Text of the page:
Things To Act
Tuesday, July 20, 2004
The Politics of Losing
One of the silliest criticisms leveled against supporters of the FMA is that it was a 'waste of time' with so many other pressing issues on the national agenda.  Anyone seriously making that argument is likely either appallingly ignorant or deliberately deceitful.  It's not as if Congress is known for being a hallmark of efficiency, and it's certainly not as if every minute spent thinking about domestic policy is a minute that Senators won't be spending working on national security--reelection fundraisers or even normal business-as-usual pork are going to take up large amounts of available discretionary time.  In any event, Senators show up to vote and/or to make speeches for the C-SPAN cameras--they don't sit on the floor listening to debate, and don't expect their arguments to change the minds of their fellow Senators (changing minds is reserved for private conversations, in which wheeling and dealing can proceed without undermining everyone's reelection chances).  The argument that 'we can put this off 'til later' is not only deceptive, but plays on the side of those who are trying to force change through the courts.
The only reason for anyone to be squeamish about the leadership's decision to force a vote on the FMA, and to put the issue in the headlines, is because it draws public attention to the issue.  And politicians of both parties are notoriously uncomfortable with having their activities drawn to the attention of the public if said activities are out of step with public opinion (or even if said activities will be wildly unpopular with significant blocs no matter what actions are taken).
That said, public opinion does not appear to be in favor of the FMA in proportions high enough to let it pass.  This doesn't seem likely to change immediately either--even if pro-FMA forces managed to organize and vote as a bloc, it would likely just promote counter-organization by FMA foes.  The FMA appears unlikely to get out of Congress as long as the status quo is maintained.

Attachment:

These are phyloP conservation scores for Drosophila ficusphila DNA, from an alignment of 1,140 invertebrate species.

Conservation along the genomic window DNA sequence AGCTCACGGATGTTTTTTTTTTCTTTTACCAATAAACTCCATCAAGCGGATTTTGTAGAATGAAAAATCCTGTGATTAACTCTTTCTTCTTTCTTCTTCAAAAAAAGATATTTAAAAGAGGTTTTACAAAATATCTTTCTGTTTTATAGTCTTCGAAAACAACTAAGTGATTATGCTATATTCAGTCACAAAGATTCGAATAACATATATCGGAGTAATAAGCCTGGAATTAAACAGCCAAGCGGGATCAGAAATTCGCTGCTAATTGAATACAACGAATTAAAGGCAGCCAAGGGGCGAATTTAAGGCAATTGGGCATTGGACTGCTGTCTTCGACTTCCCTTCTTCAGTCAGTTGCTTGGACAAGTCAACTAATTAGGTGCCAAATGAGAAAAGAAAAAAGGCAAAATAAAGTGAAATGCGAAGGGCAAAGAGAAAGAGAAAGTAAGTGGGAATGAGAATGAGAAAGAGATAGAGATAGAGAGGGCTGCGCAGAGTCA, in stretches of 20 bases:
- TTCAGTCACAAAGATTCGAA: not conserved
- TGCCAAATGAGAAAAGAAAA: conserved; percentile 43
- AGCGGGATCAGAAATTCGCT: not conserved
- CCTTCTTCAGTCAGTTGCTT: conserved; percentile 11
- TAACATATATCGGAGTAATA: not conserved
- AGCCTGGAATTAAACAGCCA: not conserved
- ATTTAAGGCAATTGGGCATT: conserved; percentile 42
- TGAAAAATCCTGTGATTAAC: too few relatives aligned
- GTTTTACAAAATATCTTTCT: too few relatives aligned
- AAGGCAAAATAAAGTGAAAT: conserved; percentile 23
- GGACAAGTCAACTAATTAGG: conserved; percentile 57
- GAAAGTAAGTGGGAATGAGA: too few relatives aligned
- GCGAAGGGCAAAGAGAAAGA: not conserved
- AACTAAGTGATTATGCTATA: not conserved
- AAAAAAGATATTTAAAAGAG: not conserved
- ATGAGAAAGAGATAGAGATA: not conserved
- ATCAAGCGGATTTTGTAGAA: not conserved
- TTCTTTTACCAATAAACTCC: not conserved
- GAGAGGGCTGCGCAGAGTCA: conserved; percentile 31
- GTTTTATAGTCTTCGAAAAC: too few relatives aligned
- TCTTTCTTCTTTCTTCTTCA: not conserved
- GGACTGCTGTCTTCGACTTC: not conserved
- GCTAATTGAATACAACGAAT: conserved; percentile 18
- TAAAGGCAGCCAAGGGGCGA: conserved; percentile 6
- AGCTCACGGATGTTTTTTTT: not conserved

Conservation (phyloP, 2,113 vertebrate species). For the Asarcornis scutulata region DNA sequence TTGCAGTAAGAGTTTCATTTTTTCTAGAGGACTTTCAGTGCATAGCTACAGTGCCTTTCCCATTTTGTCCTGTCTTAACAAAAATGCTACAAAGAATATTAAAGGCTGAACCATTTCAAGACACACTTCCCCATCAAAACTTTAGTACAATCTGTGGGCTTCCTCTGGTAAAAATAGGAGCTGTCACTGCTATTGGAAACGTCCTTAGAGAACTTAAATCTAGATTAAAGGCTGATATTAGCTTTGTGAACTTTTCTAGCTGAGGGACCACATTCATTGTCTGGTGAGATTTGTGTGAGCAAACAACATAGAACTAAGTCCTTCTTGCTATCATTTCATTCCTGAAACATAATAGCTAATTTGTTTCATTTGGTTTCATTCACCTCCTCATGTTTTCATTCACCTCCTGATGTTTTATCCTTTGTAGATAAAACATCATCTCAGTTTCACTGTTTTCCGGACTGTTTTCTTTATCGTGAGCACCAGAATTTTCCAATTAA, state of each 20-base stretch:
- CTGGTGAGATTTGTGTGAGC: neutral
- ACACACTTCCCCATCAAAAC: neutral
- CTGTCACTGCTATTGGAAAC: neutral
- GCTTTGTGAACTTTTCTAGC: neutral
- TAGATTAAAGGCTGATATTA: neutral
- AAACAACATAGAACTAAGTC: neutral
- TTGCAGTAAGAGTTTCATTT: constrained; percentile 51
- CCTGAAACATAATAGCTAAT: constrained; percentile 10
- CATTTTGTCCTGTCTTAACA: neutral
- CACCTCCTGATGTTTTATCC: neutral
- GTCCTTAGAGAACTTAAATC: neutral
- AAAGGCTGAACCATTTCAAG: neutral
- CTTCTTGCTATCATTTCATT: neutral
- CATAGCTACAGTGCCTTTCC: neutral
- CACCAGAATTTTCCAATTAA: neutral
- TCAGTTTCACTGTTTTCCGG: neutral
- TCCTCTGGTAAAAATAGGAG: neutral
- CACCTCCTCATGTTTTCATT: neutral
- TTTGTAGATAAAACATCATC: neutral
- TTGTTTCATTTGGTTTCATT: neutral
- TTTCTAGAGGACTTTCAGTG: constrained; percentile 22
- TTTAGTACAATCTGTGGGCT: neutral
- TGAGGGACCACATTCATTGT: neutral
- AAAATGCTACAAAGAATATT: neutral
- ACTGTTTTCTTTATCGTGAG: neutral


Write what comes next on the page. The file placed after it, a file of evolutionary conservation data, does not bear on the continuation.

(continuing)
The only change to the status quo likely to have much effect, then, would be further judicial overreaching.  If a federal court overturns DOMA or mandates SSM, the backlash might be enough to propel the FMA (or an alternative like the Hatch proposal) over the top.  A significant number of state courts taking similar action might be sufficient as well, but this seems less likely if MA alone couldn't change people's minds.
Paradoxically, the pro-SSM forces' best hope is to go slow, enjoy the fact that the courts have shifted the status quo to their favor, and let the issue simmer for a while before trying to expand into a few more states.  Defeating the attempt to amend the MA constitution to restore the old status quo would help their cause as well.
For the anti-SSM forces, a win in a few state amendment battles might help, but probably won't generate enough momentum by itself (unless marginal pro-SSM Senators consistently lose, and wavering Senators are concentrated disproportionately in amending states).  Ironically, a win in MA would undercut the rationale for the FMA.  On the other hand, a decisive lose of an anti-SSM amendment in any state might also undercut the rationale for FMA--at a minimum, it would give a lot of strength to the federalism arguments, if the courts uphold DOMA.
In any event, my current impression is that while the state-level battles may affect things at the margins, the actors to watch at this point are the courts. 

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